When information systems personnel in the Wichita Public Schools realized they were operating on a mainframe computer that would shut down after Dec. 31, 1999, they were faced with a decision familiar to many districts: Should they replace their mainframe system or make the transition to a new client/server system with new software?

“We had alternatives to client/server networking, but none were very palatable, given the time we had,” said Ron Kletchka, a member of the district’s information systems department. “It has turned out to be a pretty good fit. We accomplished a lot in a very short time, considering the learning curve with users and the data-processing staff. We had to learn new software and new operating techniques.”

The school district had operated on the mainframe computer for more than 20 years, yet the switch to a more advanced system needed to be done in a matter of months. New software was also necessary. “We had almost simultaneous implementation,” said Don Adkisson, finance director for Wichita Schools. “Both the hardware and software needed to be up and running in time for our new fiscal year, beginning July 1, 1999.”

The software selection process

When the Business Services Department learned of the computing challenges ahead, it created a committee to determine the district’s specific needs. Committee team members included Kletchka and Adkisson (chair), Linda Jones, financial services; Barbara Phillips and Kathy Boesen, accounting; Vickie Foss and Carolyn Stevens, purchasing; Kim McCoy, budgeting; Deborah Boyer, supply/inventory/fixed assets; Vergene Fromm, technical assistant/business services; and Tish Burns, MIS department.

“We had good people on our committee and were well-represented by end-users and data processing,” said Kletchka.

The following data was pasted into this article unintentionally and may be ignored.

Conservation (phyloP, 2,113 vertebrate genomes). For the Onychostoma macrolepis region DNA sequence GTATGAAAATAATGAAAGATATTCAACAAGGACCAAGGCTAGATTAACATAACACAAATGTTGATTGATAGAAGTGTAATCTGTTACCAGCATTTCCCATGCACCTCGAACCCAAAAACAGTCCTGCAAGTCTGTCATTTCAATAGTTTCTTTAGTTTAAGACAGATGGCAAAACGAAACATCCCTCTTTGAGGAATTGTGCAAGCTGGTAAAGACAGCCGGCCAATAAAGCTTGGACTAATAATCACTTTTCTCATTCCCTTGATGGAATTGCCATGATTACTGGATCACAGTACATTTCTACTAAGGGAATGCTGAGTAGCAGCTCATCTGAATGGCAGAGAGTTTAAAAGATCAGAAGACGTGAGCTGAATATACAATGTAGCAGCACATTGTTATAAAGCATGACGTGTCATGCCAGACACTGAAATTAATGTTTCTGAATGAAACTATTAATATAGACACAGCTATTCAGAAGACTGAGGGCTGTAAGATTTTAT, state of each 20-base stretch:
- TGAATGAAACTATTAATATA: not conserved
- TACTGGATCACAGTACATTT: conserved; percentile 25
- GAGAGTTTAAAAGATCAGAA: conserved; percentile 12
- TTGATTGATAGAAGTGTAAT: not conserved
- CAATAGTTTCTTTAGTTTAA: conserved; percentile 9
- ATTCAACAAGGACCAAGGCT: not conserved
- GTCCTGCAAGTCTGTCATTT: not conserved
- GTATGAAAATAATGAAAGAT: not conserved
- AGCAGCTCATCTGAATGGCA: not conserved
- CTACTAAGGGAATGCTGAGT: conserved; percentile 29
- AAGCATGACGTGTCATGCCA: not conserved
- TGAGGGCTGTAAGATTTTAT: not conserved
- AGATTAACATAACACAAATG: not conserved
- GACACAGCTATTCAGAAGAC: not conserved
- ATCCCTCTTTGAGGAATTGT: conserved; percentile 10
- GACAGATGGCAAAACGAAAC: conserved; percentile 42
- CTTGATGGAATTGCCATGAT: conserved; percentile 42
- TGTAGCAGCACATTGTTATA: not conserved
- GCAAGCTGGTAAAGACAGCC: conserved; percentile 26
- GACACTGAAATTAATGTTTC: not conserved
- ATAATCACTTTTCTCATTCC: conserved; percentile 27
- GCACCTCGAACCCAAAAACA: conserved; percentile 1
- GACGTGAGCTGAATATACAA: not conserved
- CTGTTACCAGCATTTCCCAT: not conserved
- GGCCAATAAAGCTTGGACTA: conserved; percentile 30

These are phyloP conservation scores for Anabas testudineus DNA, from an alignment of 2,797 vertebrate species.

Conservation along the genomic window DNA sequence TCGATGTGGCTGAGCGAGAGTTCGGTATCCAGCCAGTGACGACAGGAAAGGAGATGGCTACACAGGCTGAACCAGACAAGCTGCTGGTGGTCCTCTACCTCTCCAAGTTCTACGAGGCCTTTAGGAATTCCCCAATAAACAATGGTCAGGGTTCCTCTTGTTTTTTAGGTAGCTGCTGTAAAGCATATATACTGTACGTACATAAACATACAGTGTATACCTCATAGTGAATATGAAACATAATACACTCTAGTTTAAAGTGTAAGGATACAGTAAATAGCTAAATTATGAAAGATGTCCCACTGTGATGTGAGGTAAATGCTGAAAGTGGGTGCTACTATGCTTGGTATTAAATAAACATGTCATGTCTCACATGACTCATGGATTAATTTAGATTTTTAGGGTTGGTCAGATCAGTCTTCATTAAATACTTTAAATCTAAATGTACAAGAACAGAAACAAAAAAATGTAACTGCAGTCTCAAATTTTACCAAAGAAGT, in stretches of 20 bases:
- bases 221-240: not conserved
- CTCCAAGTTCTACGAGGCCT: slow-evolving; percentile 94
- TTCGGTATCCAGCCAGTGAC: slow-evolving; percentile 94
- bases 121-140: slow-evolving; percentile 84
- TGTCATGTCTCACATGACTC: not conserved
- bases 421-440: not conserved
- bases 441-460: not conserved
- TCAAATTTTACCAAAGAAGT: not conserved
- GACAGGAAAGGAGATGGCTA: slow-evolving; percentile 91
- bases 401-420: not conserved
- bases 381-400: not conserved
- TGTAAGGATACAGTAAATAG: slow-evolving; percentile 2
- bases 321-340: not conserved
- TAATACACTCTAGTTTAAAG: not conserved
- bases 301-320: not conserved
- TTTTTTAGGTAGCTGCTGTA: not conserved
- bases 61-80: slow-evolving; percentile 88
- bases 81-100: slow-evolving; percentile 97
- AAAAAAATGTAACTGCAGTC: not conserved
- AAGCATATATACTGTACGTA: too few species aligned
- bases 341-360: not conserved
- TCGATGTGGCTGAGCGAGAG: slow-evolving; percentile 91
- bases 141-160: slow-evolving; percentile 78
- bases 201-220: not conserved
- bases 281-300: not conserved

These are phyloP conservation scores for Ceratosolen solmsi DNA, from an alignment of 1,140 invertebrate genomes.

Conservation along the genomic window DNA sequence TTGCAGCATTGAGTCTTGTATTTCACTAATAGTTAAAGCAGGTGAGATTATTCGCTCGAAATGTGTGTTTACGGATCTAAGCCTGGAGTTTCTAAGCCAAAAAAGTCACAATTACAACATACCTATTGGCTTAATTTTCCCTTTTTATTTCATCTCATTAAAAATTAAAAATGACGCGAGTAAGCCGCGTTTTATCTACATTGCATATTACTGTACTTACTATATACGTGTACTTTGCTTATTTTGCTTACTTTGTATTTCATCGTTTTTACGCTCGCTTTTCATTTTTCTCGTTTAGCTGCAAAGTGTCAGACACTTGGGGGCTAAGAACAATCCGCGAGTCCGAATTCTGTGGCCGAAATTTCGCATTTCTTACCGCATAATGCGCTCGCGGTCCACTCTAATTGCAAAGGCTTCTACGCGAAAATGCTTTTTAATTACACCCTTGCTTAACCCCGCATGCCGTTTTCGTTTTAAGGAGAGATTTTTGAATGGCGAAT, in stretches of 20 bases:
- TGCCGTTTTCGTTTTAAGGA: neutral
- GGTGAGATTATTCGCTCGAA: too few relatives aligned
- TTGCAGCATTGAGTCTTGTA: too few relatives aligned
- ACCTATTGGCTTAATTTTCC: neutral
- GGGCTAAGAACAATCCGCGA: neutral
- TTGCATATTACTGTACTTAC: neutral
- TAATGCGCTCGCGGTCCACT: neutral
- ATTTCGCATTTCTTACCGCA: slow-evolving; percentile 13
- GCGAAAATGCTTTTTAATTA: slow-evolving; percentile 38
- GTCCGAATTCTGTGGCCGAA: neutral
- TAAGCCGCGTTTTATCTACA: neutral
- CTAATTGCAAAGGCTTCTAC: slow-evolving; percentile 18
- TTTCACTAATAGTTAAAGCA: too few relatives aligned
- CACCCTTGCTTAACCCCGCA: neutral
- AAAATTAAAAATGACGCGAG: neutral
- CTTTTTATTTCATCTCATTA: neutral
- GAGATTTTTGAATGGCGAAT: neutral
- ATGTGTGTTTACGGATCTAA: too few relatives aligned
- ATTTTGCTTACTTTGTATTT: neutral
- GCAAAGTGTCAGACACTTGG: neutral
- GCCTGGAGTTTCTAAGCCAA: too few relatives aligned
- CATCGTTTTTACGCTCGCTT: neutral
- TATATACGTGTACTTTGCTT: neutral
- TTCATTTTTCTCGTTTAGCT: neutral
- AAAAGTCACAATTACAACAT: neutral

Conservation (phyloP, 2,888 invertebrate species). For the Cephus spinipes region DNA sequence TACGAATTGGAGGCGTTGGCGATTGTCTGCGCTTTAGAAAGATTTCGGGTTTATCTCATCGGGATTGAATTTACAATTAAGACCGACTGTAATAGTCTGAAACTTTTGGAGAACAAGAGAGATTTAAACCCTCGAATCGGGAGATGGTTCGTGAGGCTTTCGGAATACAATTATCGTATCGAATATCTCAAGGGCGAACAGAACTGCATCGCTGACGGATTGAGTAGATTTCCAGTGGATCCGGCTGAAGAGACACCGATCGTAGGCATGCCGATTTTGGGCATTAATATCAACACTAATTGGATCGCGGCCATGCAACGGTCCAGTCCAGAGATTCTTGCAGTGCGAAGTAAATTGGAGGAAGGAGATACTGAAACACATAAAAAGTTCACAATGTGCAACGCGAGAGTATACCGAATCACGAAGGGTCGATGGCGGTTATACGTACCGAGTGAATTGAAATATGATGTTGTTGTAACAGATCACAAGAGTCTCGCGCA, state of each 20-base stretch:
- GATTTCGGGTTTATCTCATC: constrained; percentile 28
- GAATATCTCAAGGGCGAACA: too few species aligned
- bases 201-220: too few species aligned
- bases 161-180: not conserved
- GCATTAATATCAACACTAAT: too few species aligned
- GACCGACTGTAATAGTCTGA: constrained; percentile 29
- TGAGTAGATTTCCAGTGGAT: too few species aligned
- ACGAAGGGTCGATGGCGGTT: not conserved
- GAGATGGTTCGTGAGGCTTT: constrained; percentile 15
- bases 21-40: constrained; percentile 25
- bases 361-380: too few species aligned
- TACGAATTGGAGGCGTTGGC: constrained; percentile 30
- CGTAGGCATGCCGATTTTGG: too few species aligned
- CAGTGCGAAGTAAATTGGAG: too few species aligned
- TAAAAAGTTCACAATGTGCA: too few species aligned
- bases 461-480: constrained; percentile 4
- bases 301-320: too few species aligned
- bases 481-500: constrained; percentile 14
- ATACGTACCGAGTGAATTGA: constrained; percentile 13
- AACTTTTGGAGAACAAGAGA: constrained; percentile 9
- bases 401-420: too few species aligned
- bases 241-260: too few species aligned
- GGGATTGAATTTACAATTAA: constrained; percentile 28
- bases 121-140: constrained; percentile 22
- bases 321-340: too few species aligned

The primary problem posed to the committee, explained Adkisson, was that the “old system was linked to several others, along with some home-developed systems. This arrangement prevented us from simply updating our financial system. We were forced to think about an all-encompassing system.”

First, the committee determined the modules and features needed for such a comprehensive system. It needed to (1) run in a true client/server environment and on a Microsoft Windows NT network; (2) include all the modules needed to do business; and (3) include provisions for breaking apart budgets for individual school buildings from the overall district budget. And, of course, the computer system had to be user-friendly.

This detailed “needs document” became the basis for a Request for Proposal (RFP) that was sent to 40 software and hardware vendors. The committee then took bids, held a mandatory bidders’ conference, and evaluated vendors based on demonstrations and site visits.

“We needed another demo from contending vendors that actually allowed us to play around on the system to see how the screens worked,” said Adkisson. “We knew many of the financial systems out there weren’t as complete as we needed them to be.” A second round of demonstrations led the district to Systems Consultants Inc. (SCI) of St. Louis.

Wichita had some unique needs for a school district, one of them being inventory management.

“Not many school districts are big enough to have a central warehouse with central receiving, but we are,” explained Adkisson. “We use a carousel system and need to be able to integrate our stock orders into this system.”

Once the system was implemented, district officials worked with SCI to conduct training for Wichita Schools employees—specifically, the committee team members. Subsequently, each team member trained his or her own staff. A temporary testing environment (intended for three to four months) was established so the data processing staff could get accustomed to the different screens and formats.